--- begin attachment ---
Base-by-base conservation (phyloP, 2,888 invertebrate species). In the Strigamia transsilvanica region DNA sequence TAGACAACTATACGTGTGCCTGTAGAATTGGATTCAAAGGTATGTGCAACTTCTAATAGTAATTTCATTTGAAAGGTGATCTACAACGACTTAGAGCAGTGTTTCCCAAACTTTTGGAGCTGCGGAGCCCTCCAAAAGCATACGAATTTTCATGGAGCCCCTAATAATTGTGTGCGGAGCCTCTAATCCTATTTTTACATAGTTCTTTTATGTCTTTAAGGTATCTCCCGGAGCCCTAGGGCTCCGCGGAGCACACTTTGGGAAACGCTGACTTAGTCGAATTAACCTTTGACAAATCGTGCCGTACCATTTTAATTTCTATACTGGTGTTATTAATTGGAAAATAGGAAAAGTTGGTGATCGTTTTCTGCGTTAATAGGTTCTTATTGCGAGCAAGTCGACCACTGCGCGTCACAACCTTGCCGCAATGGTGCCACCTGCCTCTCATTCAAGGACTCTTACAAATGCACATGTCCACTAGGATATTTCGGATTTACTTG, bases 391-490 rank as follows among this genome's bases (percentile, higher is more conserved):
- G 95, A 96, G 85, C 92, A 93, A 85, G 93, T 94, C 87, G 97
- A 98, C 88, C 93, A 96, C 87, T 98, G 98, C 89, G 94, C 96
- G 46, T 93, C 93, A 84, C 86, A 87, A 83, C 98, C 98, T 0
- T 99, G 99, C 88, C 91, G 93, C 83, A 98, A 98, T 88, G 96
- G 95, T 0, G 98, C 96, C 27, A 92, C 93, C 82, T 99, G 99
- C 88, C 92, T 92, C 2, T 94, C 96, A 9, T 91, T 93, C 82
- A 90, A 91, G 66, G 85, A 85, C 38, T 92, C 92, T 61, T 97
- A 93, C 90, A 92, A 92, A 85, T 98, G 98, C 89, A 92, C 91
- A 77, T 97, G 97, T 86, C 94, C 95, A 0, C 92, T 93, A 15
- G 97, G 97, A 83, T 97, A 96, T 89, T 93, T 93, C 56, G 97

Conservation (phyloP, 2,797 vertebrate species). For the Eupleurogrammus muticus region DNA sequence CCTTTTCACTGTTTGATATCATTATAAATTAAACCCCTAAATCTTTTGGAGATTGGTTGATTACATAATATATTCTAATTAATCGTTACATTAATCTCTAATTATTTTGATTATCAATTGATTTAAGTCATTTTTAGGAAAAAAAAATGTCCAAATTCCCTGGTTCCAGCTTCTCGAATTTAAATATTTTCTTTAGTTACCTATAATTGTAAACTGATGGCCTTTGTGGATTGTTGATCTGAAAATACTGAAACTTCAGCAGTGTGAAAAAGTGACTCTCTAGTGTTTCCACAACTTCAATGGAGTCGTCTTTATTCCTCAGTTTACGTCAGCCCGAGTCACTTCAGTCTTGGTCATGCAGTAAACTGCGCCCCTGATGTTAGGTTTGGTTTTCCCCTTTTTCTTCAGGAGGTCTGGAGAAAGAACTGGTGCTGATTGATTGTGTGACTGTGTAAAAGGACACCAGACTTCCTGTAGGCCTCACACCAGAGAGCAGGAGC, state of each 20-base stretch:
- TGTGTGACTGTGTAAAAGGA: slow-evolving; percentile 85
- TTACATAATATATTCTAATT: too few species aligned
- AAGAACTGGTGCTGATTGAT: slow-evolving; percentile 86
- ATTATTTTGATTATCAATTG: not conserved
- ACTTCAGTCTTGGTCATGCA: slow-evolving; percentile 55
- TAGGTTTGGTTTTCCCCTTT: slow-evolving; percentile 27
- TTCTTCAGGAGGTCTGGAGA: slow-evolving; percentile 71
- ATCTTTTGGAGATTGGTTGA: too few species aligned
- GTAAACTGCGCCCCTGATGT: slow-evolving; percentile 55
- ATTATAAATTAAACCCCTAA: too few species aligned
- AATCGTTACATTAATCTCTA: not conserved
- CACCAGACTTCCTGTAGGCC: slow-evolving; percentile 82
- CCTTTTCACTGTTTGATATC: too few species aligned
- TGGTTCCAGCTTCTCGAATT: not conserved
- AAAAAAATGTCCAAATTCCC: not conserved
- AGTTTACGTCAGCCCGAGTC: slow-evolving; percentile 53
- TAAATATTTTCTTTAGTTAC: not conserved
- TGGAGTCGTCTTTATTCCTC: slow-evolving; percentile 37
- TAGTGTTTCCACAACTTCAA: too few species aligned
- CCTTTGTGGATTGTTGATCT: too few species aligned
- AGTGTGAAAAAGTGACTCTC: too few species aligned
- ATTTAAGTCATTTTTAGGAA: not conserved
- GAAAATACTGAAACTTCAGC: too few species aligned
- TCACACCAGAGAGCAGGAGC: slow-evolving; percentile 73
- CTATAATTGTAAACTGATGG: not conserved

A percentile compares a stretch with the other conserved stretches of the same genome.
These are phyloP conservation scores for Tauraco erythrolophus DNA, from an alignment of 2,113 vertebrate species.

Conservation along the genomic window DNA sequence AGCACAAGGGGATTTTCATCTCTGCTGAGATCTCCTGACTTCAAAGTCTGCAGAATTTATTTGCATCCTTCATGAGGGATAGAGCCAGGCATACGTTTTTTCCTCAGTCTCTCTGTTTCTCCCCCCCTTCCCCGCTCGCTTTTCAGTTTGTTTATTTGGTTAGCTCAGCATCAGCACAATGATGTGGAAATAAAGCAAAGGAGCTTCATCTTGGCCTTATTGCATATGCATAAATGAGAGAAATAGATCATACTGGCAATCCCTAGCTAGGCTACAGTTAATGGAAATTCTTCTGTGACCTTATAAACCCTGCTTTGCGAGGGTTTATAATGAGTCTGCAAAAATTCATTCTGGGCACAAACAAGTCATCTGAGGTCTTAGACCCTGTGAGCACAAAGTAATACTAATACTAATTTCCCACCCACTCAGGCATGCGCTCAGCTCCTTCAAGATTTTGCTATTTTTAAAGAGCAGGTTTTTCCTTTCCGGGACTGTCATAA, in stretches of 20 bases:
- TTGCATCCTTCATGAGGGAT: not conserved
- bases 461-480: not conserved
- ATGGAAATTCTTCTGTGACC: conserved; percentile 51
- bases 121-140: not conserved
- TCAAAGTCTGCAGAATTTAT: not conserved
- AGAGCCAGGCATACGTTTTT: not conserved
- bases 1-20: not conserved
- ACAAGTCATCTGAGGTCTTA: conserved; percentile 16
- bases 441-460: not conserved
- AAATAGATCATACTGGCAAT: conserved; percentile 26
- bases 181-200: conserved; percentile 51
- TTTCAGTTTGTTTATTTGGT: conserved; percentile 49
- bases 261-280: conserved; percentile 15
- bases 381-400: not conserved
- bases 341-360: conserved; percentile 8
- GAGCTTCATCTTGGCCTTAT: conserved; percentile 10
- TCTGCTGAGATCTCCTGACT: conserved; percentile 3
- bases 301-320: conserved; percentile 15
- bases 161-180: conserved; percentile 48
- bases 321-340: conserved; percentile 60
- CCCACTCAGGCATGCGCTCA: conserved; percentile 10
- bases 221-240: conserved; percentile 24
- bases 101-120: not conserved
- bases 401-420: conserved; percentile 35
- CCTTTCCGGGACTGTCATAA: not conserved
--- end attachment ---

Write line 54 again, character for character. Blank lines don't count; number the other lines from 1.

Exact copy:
- bases 381-400: not conserved